Tomoko Kashiki / Japan b.1982 / I am a rock 2012 / Synthetic polymer paint, masking tape on linen on plywood / 162 x 227.5cm / The Kenneth and Yasuko Myer Collection of Contemporary Asian Art. Purchased 2013 with funds from Michael Sidney Myer through the Queensland Art Gallery Foundation / Collection: Queensland Art Gallery | Gallery of Modern Art / © Tomoko Kashiki

Tomoko Kashiki
I am a rock 2012

On Display: Regional Touring Exhibition

Tomoko Kashiki’s women all radiate a strange, glamorous presence. Anatomical correctness is forgone in favour of a form that suits the emotion or whim of the artist. Each is articulated with an organic translucency, embodying the patterns of the background landscape and giving them a decorative substance. The artist’s concept of beauty is as fluid as the ethereal figures she portrays.

I am a rock depicts a woman straddling an upturned, open cardboard box. Her fortress has been infiltrated by water, but, as she floats on her leaf raft, her penetrating gaze is more assured than desperate. ‘Hiding in my room, safe within my womb; I touch no one and no one touches me’, sang Simon and Garfunkel, ‘I am a rock, I am an island’.1 The figure may be isolated, but she appears buoyantly independent.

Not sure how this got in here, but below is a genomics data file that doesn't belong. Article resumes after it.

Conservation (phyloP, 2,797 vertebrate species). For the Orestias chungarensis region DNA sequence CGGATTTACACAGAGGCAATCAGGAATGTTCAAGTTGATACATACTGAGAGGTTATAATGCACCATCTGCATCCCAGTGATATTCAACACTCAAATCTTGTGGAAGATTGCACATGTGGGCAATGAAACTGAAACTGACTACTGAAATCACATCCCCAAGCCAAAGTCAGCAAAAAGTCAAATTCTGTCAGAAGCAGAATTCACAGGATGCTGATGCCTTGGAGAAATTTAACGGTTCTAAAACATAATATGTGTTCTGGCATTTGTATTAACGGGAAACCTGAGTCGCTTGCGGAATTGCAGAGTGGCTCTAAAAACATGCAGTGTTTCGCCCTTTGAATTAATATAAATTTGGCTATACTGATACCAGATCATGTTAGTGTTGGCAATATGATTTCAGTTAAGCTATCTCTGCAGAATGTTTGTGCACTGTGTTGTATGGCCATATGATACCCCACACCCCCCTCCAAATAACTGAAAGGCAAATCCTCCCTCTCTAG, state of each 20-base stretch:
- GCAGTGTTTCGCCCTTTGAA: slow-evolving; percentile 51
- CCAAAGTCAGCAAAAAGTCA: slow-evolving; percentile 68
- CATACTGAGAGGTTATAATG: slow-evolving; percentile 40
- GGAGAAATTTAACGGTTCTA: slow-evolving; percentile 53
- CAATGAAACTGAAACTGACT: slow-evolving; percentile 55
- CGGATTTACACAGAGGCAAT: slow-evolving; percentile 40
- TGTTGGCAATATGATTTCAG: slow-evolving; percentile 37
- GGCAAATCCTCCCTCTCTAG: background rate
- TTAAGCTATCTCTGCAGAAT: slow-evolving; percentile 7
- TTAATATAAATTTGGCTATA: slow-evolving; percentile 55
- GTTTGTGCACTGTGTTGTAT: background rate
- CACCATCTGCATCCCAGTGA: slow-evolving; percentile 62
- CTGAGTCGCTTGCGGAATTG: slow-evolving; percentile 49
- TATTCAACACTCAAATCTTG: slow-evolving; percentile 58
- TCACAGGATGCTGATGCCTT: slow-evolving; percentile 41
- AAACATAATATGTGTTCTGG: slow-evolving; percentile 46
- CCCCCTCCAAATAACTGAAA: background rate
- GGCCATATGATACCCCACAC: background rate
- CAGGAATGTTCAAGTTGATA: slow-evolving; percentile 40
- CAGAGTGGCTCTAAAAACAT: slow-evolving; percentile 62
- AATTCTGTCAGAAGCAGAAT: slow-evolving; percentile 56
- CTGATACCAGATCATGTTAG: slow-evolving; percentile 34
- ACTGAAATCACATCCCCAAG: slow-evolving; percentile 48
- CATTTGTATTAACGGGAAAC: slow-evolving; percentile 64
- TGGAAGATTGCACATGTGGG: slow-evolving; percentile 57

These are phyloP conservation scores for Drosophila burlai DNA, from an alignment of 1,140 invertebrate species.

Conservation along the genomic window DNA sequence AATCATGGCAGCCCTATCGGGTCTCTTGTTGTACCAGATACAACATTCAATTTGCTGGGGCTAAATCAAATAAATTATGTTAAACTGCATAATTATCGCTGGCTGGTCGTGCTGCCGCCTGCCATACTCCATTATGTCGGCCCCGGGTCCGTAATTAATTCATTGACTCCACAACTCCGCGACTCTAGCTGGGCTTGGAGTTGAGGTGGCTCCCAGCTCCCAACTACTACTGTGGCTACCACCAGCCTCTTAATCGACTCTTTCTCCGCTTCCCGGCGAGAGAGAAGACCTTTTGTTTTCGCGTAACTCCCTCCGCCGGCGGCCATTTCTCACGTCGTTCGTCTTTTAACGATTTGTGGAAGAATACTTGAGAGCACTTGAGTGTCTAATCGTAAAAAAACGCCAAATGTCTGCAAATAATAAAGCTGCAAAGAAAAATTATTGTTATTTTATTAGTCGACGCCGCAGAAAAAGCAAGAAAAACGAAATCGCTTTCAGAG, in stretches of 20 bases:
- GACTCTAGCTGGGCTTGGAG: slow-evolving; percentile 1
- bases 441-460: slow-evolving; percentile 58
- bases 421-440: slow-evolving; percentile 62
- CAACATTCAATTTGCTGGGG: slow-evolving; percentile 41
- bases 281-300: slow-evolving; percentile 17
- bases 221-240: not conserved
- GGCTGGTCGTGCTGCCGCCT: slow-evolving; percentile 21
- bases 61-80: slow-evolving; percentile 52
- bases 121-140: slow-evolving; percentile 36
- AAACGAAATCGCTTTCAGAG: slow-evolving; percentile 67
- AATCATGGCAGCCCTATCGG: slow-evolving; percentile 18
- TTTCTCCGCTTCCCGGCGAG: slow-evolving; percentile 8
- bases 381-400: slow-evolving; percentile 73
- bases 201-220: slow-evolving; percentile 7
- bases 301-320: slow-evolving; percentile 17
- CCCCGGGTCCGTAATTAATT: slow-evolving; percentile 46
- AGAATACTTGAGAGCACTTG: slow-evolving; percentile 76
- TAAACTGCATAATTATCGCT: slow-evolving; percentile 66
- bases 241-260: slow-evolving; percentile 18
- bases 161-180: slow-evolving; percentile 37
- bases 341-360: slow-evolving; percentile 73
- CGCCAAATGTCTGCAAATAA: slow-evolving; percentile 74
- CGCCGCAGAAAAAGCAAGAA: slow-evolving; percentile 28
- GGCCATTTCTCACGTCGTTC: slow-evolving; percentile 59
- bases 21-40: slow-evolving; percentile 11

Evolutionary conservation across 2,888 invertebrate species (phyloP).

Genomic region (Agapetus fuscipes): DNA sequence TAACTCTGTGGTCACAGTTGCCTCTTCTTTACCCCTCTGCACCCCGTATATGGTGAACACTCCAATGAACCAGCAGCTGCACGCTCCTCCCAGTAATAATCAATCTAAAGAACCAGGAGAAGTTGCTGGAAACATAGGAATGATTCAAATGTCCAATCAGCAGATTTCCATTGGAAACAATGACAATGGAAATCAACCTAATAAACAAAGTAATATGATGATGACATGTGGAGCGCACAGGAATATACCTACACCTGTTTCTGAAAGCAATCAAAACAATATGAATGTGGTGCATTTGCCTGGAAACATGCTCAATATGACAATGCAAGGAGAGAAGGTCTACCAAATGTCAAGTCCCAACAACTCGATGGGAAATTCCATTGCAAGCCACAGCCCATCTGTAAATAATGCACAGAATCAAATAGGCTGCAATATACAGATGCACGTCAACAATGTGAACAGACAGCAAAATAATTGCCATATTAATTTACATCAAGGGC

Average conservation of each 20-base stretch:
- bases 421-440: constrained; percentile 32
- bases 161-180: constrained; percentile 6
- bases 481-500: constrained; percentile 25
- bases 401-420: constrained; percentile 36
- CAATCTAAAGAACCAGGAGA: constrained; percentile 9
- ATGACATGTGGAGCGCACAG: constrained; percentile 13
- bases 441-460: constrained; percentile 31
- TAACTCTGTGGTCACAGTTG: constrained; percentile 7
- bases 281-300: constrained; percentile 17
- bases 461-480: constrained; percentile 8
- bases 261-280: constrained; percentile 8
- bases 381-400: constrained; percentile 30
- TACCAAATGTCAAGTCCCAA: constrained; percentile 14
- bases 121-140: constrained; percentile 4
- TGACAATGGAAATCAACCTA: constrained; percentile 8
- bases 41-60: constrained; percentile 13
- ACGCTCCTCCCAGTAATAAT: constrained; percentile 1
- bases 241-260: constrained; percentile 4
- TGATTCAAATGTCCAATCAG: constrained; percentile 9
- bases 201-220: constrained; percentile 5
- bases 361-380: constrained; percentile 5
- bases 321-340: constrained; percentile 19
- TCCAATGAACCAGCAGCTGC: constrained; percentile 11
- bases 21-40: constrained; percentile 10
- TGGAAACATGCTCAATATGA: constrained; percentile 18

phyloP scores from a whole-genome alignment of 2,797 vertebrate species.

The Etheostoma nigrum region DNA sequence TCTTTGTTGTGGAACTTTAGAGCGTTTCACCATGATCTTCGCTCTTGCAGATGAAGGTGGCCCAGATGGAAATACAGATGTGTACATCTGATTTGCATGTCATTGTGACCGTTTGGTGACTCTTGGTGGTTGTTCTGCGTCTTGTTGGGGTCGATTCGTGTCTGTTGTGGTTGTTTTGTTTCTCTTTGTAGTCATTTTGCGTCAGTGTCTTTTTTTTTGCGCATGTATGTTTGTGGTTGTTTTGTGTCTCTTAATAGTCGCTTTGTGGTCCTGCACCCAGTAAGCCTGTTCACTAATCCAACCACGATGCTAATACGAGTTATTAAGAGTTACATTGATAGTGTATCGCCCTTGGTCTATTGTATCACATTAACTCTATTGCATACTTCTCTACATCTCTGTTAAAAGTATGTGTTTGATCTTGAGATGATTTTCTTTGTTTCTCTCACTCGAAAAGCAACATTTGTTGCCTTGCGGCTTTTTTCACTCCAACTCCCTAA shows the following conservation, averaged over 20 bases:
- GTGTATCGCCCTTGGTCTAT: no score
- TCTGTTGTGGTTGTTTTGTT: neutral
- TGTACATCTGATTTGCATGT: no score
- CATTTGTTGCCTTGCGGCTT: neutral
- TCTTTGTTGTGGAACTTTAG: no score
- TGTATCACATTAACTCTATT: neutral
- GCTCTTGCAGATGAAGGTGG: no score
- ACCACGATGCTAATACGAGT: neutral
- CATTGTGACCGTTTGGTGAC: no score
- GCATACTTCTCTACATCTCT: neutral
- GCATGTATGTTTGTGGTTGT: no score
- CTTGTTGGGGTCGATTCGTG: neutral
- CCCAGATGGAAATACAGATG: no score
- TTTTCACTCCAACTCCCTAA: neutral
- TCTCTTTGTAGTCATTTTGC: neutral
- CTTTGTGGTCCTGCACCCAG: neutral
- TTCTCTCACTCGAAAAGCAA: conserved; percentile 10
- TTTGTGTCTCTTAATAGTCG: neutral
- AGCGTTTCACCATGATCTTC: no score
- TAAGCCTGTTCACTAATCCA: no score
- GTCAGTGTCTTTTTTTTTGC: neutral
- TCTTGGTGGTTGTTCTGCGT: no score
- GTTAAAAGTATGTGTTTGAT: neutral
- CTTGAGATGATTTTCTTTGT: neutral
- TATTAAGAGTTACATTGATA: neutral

Kashiki’s paintings have an energy born from the artist’s struggle to unify opposing forces — impermanence and permanence, tradition and innovation, presence and absence, superficiality and substance. Kashiki uses paint to express thoughts and feelings that would otherwise be difficult to articulate.


1. Simon and Garfunkel, ‘I am a rock’, The Paul Simon Songbook, CBS, 1965.

Sketched out in pencil, then painted in acrylic on fine cotton cloth, Tomoko Kashiki’s paintings are mounted on wooden boards with bevelled edges that create a subtle separation from the walls on which they are hung. On first glance, the paintings bear a strong resemblance to nihonga (traditional Japanese painting), in which Kashiki was trained.

Her surfaces, however, are created by layering the non-traditional material of acrylic paint, which is applied to the canvas, sanded back and repainted, with the process repeated again and again. This technique — and Kashiki’s fine and ghostly painterly style — evokes a range of historical and contemporary references: Heian Buddhist painting, the delicate nihonga of Seihou Takeuchi, the iconic bijinga (images of beautiful women) of Shoen Uemura, and the early canvases of Takashi Murakami.

The women in Kashiki’s paintings, typically depicted in domestic environments or engaged in activities like eating or bathing, are almost always artfully distorted. Shifting between the ethereal and the substantive, some sections of their bodies fade into the background while others sit above it; in the depiction of some, the precise nexus of layers is ambiguous. Their elongated limbs curve in graceful yet uncanny arcs, conforming less to the logic of anatomy than the stylistic requirements of the artist’s works.